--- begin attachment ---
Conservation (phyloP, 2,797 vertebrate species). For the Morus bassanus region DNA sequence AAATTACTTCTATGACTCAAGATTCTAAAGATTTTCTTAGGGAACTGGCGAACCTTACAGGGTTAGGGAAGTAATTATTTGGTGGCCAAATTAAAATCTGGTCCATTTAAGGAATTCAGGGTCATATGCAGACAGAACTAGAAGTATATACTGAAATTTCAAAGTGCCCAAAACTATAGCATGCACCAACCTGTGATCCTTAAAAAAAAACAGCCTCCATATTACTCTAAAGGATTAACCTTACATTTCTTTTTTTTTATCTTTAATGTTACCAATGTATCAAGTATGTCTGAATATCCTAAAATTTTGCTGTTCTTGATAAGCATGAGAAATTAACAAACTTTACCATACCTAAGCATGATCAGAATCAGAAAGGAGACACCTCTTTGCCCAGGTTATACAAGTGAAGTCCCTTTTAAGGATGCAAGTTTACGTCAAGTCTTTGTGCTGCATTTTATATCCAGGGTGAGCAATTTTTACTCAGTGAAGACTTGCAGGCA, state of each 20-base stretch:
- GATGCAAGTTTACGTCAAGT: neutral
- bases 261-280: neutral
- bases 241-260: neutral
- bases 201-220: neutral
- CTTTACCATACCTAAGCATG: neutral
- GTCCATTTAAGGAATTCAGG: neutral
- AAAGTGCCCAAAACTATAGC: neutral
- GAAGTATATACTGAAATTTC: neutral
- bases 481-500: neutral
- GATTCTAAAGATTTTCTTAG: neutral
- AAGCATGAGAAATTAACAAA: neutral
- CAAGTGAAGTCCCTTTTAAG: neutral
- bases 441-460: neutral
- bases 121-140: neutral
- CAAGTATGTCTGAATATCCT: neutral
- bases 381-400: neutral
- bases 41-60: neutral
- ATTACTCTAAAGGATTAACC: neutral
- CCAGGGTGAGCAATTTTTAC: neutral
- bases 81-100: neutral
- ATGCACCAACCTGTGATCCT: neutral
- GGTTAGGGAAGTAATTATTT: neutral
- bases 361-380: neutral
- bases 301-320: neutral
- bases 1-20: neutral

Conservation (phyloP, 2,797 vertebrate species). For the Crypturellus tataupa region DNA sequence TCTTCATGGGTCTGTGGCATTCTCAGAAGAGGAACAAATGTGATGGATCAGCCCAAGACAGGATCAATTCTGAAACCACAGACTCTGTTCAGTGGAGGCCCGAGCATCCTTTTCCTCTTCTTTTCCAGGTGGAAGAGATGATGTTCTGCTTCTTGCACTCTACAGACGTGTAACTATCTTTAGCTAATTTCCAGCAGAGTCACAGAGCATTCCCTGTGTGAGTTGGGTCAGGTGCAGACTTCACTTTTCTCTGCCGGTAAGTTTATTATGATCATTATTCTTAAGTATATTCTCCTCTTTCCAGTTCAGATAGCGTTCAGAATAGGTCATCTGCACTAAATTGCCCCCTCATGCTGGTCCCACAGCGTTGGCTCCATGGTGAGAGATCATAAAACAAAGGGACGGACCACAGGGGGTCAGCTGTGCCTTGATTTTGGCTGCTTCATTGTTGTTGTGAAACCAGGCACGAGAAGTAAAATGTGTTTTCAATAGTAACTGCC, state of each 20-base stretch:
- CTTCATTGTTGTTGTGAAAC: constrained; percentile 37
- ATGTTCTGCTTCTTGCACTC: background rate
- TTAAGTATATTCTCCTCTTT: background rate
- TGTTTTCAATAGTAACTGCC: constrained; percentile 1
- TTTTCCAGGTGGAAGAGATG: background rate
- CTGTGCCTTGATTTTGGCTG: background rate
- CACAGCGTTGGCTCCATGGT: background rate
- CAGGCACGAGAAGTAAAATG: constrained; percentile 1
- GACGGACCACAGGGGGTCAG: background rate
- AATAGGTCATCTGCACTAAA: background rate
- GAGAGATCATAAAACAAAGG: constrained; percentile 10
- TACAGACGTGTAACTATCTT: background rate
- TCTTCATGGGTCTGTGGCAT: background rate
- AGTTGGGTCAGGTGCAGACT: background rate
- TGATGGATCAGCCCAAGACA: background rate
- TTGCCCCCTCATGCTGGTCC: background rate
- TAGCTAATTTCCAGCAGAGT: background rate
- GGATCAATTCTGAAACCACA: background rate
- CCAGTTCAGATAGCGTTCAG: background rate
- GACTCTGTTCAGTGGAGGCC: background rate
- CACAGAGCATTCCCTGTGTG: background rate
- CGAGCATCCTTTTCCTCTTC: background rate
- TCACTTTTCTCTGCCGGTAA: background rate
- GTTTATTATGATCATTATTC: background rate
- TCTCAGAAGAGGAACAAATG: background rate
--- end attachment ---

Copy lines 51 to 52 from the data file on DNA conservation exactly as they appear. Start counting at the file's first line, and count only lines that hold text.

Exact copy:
- GTTTATTATGATCATTATTC: background rate
- TCTCAGAAGAGGAACAAATG: background rate